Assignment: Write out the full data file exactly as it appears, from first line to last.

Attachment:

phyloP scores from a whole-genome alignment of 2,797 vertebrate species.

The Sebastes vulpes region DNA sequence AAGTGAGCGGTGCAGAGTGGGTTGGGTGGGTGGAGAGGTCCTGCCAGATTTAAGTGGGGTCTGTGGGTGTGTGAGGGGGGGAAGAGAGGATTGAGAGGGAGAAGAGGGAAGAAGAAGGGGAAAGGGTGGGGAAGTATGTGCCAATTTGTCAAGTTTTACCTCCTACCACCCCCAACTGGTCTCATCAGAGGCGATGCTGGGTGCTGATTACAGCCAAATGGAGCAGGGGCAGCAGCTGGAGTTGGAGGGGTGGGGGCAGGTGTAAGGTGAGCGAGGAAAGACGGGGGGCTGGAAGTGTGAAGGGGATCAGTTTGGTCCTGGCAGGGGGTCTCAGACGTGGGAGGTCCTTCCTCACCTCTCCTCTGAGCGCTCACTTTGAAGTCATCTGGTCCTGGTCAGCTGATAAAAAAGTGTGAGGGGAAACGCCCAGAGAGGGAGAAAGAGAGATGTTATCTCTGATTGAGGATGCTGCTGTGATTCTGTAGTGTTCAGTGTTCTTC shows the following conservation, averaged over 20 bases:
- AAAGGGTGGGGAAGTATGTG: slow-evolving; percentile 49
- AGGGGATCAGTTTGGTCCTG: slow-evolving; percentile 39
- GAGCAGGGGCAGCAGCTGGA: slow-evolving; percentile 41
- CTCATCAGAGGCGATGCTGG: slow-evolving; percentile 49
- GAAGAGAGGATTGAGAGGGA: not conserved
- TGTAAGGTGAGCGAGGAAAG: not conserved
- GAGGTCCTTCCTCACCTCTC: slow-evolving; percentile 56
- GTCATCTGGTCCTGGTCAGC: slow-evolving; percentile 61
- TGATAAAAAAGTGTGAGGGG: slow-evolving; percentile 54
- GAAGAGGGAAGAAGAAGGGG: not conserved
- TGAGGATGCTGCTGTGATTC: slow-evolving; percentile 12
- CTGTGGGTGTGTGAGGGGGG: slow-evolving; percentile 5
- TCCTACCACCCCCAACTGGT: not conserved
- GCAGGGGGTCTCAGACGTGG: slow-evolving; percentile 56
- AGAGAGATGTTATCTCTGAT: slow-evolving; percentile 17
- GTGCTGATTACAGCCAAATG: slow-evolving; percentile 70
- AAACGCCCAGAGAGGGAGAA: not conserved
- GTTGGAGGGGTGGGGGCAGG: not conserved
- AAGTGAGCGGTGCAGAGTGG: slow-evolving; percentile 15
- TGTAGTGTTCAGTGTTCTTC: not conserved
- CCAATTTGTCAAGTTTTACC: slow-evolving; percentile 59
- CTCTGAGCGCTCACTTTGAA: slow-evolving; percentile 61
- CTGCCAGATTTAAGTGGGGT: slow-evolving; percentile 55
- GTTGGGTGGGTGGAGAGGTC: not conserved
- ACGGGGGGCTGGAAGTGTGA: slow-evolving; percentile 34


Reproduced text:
phyloP scores from a whole-genome alignment of 2,797 vertebrate species.

The Sebastes vulpes region DNA sequence AAGTGAGCGGTGCAGAGTGGGTTGGGTGGGTGGAGAGGTCCTGCCAGATTTAAGTGGGGTCTGTGGGTGTGTGAGGGGGGGAAGAGAGGATTGAGAGGGAGAAGAGGGAAGAAGAAGGGGAAAGGGTGGGGAAGTATGTGCCAATTTGTCAAGTTTTACCTCCTACCACCCCCAACTGGTCTCATCAGAGGCGATGCTGGGTGCTGATTACAGCCAAATGGAGCAGGGGCAGCAGCTGGAGTTGGAGGGGTGGGGGCAGGTGTAAGGTGAGCGAGGAAAGACGGGGGGCTGGAAGTGTGAAGGGGATCAGTTTGGTCCTGGCAGGGGGTCTCAGACGTGGGAGGTCCTTCCTCACCTCTCCTCTGAGCGCTCACTTTGAAGTCATCTGGTCCTGGTCAGCTGATAAAAAAGTGTGAGGGGAAACGCCCAGAGAGGGAGAAAGAGAGATGTTATCTCTGATTGAGGATGCTGCTGTGATTCTGTAGTGTTCAGTGTTCTTC shows the following conservation, averaged over 20 bases:
- AAAGGGTGGGGAAGTATGTG: slow-evolving; percentile 49
- AGGGGATCAGTTTGGTCCTG: slow-evolving; percentile 39
- GAGCAGGGGCAGCAGCTGGA: slow-evolving; percentile 41
- CTCATCAGAGGCGATGCTGG: slow-evolving; percentile 49
- GAAGAGAGGATTGAGAGGGA: not conserved
- TGTAAGGTGAGCGAGGAAAG: not conserved
- GAGGTCCTTCCTCACCTCTC: slow-evolving; percentile 56
- GTCATCTGGTCCTGGTCAGC: slow-evolving; percentile 61
- TGATAAAAAAGTGTGAGGGG: slow-evolving; percentile 54
- GAAGAGGGAAGAAGAAGGGG: not conserved
- TGAGGATGCTGCTGTGATTC: slow-evolving; percentile 12
- CTGTGGGTGTGTGAGGGGGG: slow-evolving; percentile 5
- TCCTACCACCCCCAACTGGT: not conserved
- GCAGGGGGTCTCAGACGTGG: slow-evolving; percentile 56
- AGAGAGATGTTATCTCTGAT: slow-evolving; percentile 17
- GTGCTGATTACAGCCAAATG: slow-evolving; percentile 70
- AAACGCCCAGAGAGGGAGAA: not conserved
- GTTGGAGGGGTGGGGGCAGG: not conserved
- AAGTGAGCGGTGCAGAGTGG: slow-evolving; percentile 15
- TGTAGTGTTCAGTGTTCTTC: not conserved
- CCAATTTGTCAAGTTTTACC: slow-evolving; percentile 59
- CTCTGAGCGCTCACTTTGAA: slow-evolving; percentile 61
- CTGCCAGATTTAAGTGGGGT: slow-evolving; percentile 55
- GTTGGGTGGGTGGAGAGGTC: not conserved
- ACGGGGGGCTGGAAGTGTGA: slow-evolving; percentile 34